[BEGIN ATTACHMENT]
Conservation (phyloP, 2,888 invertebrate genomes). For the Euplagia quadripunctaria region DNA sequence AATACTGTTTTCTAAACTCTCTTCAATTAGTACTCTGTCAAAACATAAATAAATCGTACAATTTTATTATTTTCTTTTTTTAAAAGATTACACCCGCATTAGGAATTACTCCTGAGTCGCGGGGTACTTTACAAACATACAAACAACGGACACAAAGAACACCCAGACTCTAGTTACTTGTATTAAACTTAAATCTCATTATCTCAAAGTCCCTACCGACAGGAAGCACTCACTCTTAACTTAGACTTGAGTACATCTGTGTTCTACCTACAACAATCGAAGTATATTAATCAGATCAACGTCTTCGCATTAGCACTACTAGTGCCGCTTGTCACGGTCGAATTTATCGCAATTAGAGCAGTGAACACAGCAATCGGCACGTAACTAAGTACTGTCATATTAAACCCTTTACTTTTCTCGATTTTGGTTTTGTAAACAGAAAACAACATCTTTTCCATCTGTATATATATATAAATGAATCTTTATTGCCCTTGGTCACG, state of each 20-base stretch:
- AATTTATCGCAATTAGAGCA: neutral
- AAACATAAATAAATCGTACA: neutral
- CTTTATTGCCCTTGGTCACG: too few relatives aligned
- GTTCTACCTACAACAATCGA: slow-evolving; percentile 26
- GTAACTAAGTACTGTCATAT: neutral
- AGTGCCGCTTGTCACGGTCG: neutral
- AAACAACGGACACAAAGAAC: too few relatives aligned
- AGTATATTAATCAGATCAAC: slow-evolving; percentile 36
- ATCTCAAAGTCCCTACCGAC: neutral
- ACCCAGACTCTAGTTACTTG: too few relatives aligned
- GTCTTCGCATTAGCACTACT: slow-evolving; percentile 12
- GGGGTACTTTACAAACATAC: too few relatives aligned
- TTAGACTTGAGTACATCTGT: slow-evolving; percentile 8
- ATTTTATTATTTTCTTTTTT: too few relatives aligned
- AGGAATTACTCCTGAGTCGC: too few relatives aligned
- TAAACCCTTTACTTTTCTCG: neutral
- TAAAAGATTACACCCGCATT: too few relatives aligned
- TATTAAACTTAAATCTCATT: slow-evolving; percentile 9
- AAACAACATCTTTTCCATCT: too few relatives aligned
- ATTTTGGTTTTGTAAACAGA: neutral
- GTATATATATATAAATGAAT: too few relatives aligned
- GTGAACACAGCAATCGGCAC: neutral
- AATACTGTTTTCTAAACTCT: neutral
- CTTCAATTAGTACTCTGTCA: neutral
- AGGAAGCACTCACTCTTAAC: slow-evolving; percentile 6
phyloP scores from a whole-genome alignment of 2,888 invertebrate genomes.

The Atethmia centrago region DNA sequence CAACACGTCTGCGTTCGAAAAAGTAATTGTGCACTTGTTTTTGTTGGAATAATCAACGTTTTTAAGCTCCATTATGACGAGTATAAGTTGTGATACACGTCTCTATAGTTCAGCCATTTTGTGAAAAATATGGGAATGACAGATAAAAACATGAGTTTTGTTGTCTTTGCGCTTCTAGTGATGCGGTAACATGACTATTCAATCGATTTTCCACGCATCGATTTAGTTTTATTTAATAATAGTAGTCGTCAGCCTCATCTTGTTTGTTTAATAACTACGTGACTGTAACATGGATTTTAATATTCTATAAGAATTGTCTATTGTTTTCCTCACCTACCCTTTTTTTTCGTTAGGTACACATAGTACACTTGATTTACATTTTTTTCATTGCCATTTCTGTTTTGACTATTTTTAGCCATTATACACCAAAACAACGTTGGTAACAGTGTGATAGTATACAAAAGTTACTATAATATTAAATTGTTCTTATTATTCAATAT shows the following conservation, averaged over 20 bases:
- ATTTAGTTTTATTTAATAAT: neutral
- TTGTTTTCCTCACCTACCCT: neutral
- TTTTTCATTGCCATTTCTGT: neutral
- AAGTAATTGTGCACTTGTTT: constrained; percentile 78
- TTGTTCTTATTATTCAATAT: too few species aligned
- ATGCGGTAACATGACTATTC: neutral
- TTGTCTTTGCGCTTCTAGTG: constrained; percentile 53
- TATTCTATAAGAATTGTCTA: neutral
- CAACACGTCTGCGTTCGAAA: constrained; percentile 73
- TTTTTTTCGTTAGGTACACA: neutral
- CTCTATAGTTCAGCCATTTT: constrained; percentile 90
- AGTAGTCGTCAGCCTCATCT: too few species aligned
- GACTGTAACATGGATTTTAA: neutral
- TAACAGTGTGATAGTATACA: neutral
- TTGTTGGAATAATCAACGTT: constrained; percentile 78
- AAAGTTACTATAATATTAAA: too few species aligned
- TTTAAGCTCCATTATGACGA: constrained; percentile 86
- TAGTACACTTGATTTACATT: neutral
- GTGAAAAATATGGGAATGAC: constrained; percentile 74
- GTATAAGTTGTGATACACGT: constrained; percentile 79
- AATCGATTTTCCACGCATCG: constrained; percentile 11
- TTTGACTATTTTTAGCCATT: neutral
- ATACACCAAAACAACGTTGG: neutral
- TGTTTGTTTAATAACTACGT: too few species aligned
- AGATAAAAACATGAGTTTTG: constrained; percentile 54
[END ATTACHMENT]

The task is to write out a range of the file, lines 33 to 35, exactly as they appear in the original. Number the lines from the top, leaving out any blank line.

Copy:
- TTGTTCTTATTATTCAATAT: too few species aligned
- ATGCGGTAACATGACTATTC: neutral
- TTGTCTTTGCGCTTCTAGTG: constrained; percentile 53